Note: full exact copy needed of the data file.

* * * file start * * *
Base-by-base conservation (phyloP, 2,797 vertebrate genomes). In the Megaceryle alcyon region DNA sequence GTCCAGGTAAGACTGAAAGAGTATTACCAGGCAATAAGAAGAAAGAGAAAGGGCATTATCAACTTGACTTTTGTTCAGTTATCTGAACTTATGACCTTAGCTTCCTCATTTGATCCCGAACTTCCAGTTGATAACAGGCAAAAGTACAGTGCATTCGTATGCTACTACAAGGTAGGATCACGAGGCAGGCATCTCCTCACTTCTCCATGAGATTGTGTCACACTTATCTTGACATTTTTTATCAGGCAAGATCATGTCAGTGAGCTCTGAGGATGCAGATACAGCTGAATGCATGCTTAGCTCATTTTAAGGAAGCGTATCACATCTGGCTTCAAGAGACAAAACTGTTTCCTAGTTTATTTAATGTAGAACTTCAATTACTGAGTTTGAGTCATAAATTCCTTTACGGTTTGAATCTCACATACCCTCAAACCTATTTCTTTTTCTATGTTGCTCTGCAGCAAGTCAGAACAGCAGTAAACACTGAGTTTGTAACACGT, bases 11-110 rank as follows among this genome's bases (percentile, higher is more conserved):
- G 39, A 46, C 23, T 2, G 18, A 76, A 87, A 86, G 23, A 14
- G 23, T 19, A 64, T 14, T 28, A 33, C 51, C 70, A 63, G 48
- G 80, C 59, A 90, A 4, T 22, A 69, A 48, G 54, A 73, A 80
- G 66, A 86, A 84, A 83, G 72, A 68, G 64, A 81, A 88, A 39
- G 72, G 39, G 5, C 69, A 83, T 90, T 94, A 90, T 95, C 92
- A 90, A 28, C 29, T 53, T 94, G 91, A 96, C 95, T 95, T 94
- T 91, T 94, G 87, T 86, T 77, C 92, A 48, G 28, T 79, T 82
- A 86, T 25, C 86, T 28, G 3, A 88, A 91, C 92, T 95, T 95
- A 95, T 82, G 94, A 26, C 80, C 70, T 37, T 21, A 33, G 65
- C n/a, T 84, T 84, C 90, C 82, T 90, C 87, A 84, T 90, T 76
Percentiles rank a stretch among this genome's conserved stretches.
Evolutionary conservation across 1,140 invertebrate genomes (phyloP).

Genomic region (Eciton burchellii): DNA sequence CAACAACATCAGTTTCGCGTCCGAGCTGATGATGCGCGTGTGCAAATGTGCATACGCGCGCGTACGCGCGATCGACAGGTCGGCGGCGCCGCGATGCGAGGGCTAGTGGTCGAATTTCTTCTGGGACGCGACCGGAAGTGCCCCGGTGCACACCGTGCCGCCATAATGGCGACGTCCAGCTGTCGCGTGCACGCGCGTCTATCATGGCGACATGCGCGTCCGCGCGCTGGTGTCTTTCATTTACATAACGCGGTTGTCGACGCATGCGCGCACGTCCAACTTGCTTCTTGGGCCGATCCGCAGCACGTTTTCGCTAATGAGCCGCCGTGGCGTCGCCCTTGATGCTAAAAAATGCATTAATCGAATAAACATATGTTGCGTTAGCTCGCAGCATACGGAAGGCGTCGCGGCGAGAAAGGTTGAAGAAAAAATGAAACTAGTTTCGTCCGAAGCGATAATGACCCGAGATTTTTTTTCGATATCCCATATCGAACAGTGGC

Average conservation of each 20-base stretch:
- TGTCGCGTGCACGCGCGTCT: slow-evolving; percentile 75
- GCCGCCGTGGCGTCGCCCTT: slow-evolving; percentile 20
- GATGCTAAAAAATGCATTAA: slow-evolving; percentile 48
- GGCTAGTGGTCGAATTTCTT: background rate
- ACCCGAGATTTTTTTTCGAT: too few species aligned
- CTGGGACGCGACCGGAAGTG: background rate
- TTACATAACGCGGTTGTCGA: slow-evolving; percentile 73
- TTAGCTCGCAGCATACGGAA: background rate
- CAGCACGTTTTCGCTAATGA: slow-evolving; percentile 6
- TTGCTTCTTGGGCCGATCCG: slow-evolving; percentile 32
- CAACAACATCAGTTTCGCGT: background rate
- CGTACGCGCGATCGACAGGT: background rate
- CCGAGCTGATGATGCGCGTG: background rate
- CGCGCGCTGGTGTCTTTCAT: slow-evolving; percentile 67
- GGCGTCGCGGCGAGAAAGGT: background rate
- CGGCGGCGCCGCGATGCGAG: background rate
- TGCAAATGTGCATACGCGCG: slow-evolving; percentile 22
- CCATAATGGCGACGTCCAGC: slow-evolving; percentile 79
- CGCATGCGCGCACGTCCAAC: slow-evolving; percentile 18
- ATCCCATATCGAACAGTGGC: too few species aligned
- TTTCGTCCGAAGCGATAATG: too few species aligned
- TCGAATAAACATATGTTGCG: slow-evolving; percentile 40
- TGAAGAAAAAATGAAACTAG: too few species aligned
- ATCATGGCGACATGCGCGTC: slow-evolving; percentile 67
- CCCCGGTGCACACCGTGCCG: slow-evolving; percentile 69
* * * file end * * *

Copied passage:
Base-by-base conservation (phyloP, 2,797 vertebrate genomes). In the Megaceryle alcyon region DNA sequence GTCCAGGTAAGACTGAAAGAGTATTACCAGGCAATAAGAAGAAAGAGAAAGGGCATTATCAACTTGACTTTTGTTCAGTTATCTGAACTTATGACCTTAGCTTCCTCATTTGATCCCGAACTTCCAGTTGATAACAGGCAAAAGTACAGTGCATTCGTATGCTACTACAAGGTAGGATCACGAGGCAGGCATCTCCTCACTTCTCCATGAGATTGTGTCACACTTATCTTGACATTTTTTATCAGGCAAGATCATGTCAGTGAGCTCTGAGGATGCAGATACAGCTGAATGCATGCTTAGCTCATTTTAAGGAAGCGTATCACATCTGGCTTCAAGAGACAAAACTGTTTCCTAGTTTATTTAATGTAGAACTTCAATTACTGAGTTTGAGTCATAAATTCCTTTACGGTTTGAATCTCACATACCCTCAAACCTATTTCTTTTTCTATGTTGCTCTGCAGCAAGTCAGAACAGCAGTAAACACTGAGTTTGTAACACGT, bases 11-110 rank as follows among this genome's bases (percentile, higher is more conserved):
- G 39, A 46, C 23, T 2, G 18, A 76, A 87, A 86, G 23, A 14
- G 23, T 19, A 64, T 14, T 28, A 33, C 51, C 70, A 63, G 48
- G 80, C 59, A 90, A 4, T 22, A 69, A 48, G 54, A 73, A 80
- G 66, A 86, A 84, A 83, G 72, A 68, G 64, A 81, A 88, A 39
- G 72, G 39, G 5, C 69, A 83, T 90, T 94, A 90, T 95, C 92
- A 90, A 28, C 29, T 53, T 94, G 91, A 96, C 95, T 95, T 94
- T 91, T 94, G 87, T 86, T 77, C 92, A 48, G 28, T 79, T 82
- A 86, T 25, C 86, T 28, G 3, A 88, A 91, C 92, T 95, T 95
- A 95, T 82, G 94, A 26, C 80, C 70, T 37, T 21, A 33, G 65
- C n/a, T 84, T 84, C 90, C 82, T 90, C 87, A 84, T 90, T 76
Percentiles rank a stretch among this genome's conserved stretches.
Evolutionary conservation across 1,140 invertebrate genomes (phyloP).

Genomic region (Eciton burchellii): DNA sequence CAACAACATCAGTTTCGCGTCCGAGCTGATGATGCGCGTGTGCAAATGTGCATACGCGCGCGTACGCGCGATCGACAGGTCGGCGGCGCCGCGATGCGAGGGCTAGTGGTCGAATTTCTTCTGGGACGCGACCGGAAGTGCCCCGGTGCACACCGTGCCGCCATAATGGCGACGTCCAGCTGTCGCGTGCACGCGCGTCTATCATGGCGACATGCGCGTCCGCGCGCTGGTGTCTTTCATTTACATAACGCGGTTGTCGACGCATGCGCGCACGTCCAACTTGCTTCTTGGGCCGATCCGCAGCACGTTTTCGCTAATGAGCCGCCGTGGCGTCGCCCTTGATGCTAAAAAATGCATTAATCGAATAAACATATGTTGCGTTAGCTCGCAGCATACGGAAGGCGTCGCGGCGAGAAAGGTTGAAGAAAAAATGAAACTAGTTTCGTCCGAAGCGATAATGACCCGAGATTTTTTTTCGATATCCCATATCGAACAGTGGC

Average conservation of each 20-base stretch:
- TGTCGCGTGCACGCGCGTCT: slow-evolving; percentile 75
- GCCGCCGTGGCGTCGCCCTT: slow-evolving; percentile 20
- GATGCTAAAAAATGCATTAA: slow-evolving; percentile 48
- GGCTAGTGGTCGAATTTCTT: background rate
- ACCCGAGATTTTTTTTCGAT: too few species aligned
- CTGGGACGCGACCGGAAGTG: background rate
- TTACATAACGCGGTTGTCGA: slow-evolving; percentile 73
- TTAGCTCGCAGCATACGGAA: background rate
- CAGCACGTTTTCGCTAATGA: slow-evolving; percentile 6
- TTGCTTCTTGGGCCGATCCG: slow-evolving; percentile 32
- CAACAACATCAGTTTCGCGT: background rate
- CGTACGCGCGATCGACAGGT: background rate
- CCGAGCTGATGATGCGCGTG: background rate
- CGCGCGCTGGTGTCTTTCAT: slow-evolving; percentile 67
- GGCGTCGCGGCGAGAAAGGT: background rate
- CGGCGGCGCCGCGATGCGAG: background rate
- TGCAAATGTGCATACGCGCG: slow-evolving; percentile 22
- CCATAATGGCGACGTCCAGC: slow-evolving; percentile 79
- CGCATGCGCGCACGTCCAAC: slow-evolving; percentile 18
- ATCCCATATCGAACAGTGGC: too few species aligned
- TTTCGTCCGAAGCGATAATG: too few species aligned
- TCGAATAAACATATGTTGCG: slow-evolving; percentile 40
- TGAAGAAAAAATGAAACTAG: too few species aligned
- ATCATGGCGACATGCGCGTC: slow-evolving; percentile 67
- CCCCGGTGCACACCGTGCCG: slow-evolving; percentile 69